Boomers spending kids’ inheritance

Baby boomers are spending about $1 billion a year of their children’s inheritance by gradually cashing in the equity in their homes through reverse mortgages, according to a new report from independent data and analytics company Illion.

Mortgage Nation: The Great Australian Debt analyses the banking and mortgage records of almost five million Australians, making it one of the “most detailed and credible in the country”, according to Illion.

“While Australians aged over 71 years have $30.1 billion in home loan debt,” the report says, “$2.6 billion of this has occurred in new loans over the last two years alone.

“For a typical 25–30 year loan, this means these new 70-year-old-plus mortgage holders will need to work until 100 years of age before paying off their mortgage entirely.”

However, the report says it’s more likely that asset-rich and cash-poor baby boomers are converting equity from their homes into cash for a better lifestyle in retirement.

“Known as ‘reverse mortgages’, the debt is taken out of their estate when they die,” it says. “What this essentially means is that at the current rate of new borrowings, baby boomers are spending $1 billion or more every year of their children’s inheritance.”

The report notes the rise of asset-rich, income-poor retirees who bought a ‘cheap’ house many decades ago, but in retirement have inadequate superannuation savings. More and more of this cohort is now drawing on this equity.

It also notes the growing influence of the bank of mum and dad. “It is likely is that some baby boomers are putting their names on mortgage documents to act as guarantor to their children – giving rise to the ‘Bank of Mum and Dad’ – and in some cases, even the ‘Bank of Grandma and Grandpa’.”

In YourLifeChoices 2019 Retirement Matters Survey, 72 per cent of the 4315 respondents said they intended to leave an inheritance.

In the same survey, 85.4 per cent said they would not consider taking out a reverse mortgage on their property.

The Illion research (graph above) found that Australians aged between 30 and 50 have the biggest mortgages, dispelling the myth that first-home buying millennials are the most disadvantaged generation financially.

“Despite the widespread belief that first-home buyers in their 20s with small deposits are the most indebted group in the country, it is actually generation X, aged between 30 and 50, which is enduring ‘peak debt burden’,” said Illion CEO Simon Bligh.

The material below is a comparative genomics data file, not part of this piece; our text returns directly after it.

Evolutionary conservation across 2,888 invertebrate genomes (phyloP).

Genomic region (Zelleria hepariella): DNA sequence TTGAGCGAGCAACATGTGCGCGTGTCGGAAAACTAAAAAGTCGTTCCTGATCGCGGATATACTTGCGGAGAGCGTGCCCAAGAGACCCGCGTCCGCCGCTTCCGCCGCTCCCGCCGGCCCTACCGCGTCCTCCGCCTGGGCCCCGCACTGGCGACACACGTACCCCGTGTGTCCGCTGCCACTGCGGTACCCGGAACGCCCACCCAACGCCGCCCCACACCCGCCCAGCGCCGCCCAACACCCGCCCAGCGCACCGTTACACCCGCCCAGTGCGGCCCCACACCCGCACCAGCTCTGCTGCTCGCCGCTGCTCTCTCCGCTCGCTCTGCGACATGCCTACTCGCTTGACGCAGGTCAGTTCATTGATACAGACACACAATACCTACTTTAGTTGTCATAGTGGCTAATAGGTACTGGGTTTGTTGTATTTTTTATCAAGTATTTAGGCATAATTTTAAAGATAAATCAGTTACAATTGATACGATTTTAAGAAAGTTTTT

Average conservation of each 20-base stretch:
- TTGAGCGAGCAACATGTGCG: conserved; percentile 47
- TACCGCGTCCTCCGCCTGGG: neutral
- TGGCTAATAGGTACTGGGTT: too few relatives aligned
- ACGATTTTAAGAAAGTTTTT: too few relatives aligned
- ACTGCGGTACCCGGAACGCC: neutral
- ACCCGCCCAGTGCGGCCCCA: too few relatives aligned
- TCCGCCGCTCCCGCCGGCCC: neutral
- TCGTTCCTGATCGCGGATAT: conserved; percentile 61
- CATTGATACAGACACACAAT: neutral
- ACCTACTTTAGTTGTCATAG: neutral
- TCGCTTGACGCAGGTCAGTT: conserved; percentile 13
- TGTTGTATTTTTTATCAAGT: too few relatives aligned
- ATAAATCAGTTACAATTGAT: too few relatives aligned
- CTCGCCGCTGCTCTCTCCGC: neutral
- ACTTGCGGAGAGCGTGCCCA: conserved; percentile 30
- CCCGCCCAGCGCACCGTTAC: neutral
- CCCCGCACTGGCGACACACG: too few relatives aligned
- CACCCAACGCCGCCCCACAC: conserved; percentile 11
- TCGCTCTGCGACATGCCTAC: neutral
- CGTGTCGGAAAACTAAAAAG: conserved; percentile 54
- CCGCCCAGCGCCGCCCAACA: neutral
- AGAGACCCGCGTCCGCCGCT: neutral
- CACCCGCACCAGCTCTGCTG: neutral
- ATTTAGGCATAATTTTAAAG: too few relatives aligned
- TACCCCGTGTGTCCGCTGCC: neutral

“On the other hand, baby boomers are spending up to $1 billion a year of their millennial children’s inheritance.”

Surprisingly, older men are continuing to pursue the great Australian dream of home ownership well past the traditional retirement age of 65. In fact, a staggering 27 per cent of all mortgages in the over 70 age group are for single males, the report says.

Mr Bligh said Australia’s property market was worth a staggering $6.6 trillion, easily outstripping the value of the $2.9 trillion compulsory superannuation system and the $2.2 trillion share market.

“Australia’s property market is crucial to the economic prosperity of Australians,” he said.

“However, our homes are among the most expensive in the world, with Sydney and Melbourne ranking in the top five cities globally for housing unaffordability.”

Australia’s population of 25 million people live in 10.3 million homes, worth a collective $6.6 trillion.

The country is building about 180,000 new homes a year, or 15,000 a month.

Of these properties, six million have mortgages against them, worth a collective $2.1 trillion. Key findings included:

  • Relationships, or friendships, remain the most popular pathway to home ownership in Australia, with three in every five home loans owned jointly by a male and female.
  • Almost 40 per cent of mortgages have been taken out by a single borrower. Twenty-one per cent are single males and 16 per cent are single females.
  • Sydney is the female financial liberation capital, with five of its suburbs having the highest rates of single female home ownership of anywhere in the country.
  • In comparison, the top five Australian suburbs where men go solo are shared between Perth, Sydney and Melbourne.


Do you have a reverse mortgage or are you considering a reverse mortgage? Are you surprised by the number of older Australians who have taken out reverse mortgages?

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Written by Janelle Ward

Energetic and skilled editor and writer with expert knowledge of retirement, retirement income, superannuation and retirement planning.

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